The final demo pitted Link against a nimble boss named Ghirahim. He was a slender, pale-skinned fellow clad in white, diamond-patterned spandex. He stood cockily with a smirk on his face and a sword in his hand, repelling many of our straightforward attacks with ease and sometimes going so far as to grab our sword with his bare hand. Throwing stars, rushing lunges, and the ability to disappear in a flurry of diamonds made him a formidable opponent; thus, we had to employ assiduous blocking and dodging tactics to avoid death. If this is one of the main villains in Skyward Sword, Link has his work cut out for him.
As if three distinct demos on the show floor weren't enough, later on that day, Nintendo revealed even more details about Link's new adventure. Series producer Eiji Aonuma, at the Nintendo executive roundtable held on the eve of day one of E3, said that beating up on bad guys wouldn't be the only thing Link would be able to do with a sword.
During the roundtable, Aonuma demoed sections of Skyward Sword from a Japanese version of the game. In the first demo, Link came across two molelike humanoid creatures (tentatively called mogmas) talking about how they had broken up the key to a massive door in the level and buried its five pieces in different locations. After dispatching the two mogmas, Link entered dousing mode. This switched the screen perspective to a first-person view, with Link's sword jutting out of the middle. Moving the Wii Remote back and forth made Link move the sword. As he got closer to the location of a buried key piece, the beeping became more insistent and the glow emanating from the center of the screen became larger. Once found, Link switched out of dousing mode and started digging (using special gloves that you'll need to find within the game, Aonuma said), finding the first piece of the key. While the first piece of the key was easy to find, the next few proved more challenging and required some clever lateral thinking (and use of conveniently placed bomb flowers).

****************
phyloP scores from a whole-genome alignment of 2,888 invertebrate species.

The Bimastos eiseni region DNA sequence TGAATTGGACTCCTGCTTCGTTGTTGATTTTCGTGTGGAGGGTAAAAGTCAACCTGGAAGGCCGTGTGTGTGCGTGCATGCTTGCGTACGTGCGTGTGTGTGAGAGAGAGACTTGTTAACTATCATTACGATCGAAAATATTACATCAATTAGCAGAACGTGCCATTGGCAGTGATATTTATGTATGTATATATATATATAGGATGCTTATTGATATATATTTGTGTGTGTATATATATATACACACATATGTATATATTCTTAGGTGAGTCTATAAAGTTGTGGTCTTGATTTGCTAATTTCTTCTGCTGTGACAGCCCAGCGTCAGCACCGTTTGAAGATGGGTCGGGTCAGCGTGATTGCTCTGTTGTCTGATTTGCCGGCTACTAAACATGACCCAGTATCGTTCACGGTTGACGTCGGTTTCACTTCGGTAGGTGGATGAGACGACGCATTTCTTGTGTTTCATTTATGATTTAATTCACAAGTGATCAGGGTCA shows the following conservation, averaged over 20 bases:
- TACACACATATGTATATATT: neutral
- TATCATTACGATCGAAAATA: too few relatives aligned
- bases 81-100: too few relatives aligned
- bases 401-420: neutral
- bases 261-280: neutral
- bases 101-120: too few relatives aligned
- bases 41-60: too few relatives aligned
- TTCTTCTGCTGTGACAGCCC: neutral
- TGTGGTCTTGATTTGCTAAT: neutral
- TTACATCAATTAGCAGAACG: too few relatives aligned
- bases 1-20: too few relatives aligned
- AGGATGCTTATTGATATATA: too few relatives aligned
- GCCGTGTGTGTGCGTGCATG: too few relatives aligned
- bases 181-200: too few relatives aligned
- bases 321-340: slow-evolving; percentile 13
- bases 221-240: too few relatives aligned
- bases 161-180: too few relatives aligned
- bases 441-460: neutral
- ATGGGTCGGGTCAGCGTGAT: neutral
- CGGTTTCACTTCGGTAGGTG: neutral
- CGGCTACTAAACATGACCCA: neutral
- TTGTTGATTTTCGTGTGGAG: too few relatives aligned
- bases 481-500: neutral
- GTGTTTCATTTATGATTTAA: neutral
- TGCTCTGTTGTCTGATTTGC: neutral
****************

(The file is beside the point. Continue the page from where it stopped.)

Aonuma's second demo showed how the environment--and how well the player knows it--will be a key component of Skyward Sword. This demo began in the forest area featured in last year's E3 demo. Link plunged his sword into the ground, a move that transformed the familiar surroundings into a strange, muted version of itself. While it was basically the same layout, the environment's coloring and inhabitants had changed--policing this area were a group of large statues called guardians. As Link's sword was still hilt-deep in dirt, he was unarmed in this section, meaning his only option was to flee from the guardians. Link's job while in this mirror world was to collect a number of green orbs, and though he was without a weapon, he was not completely helpless. Scattered throughout the environment were tear-shaped objects, which, when collected, froze all guardians in place for a short amount of time. Aonuma says this type of gameplay will occur regularly in Skyward Sword, which means players will need to become familiar with the title's environments to better cope with their limited abilities in this mirror world.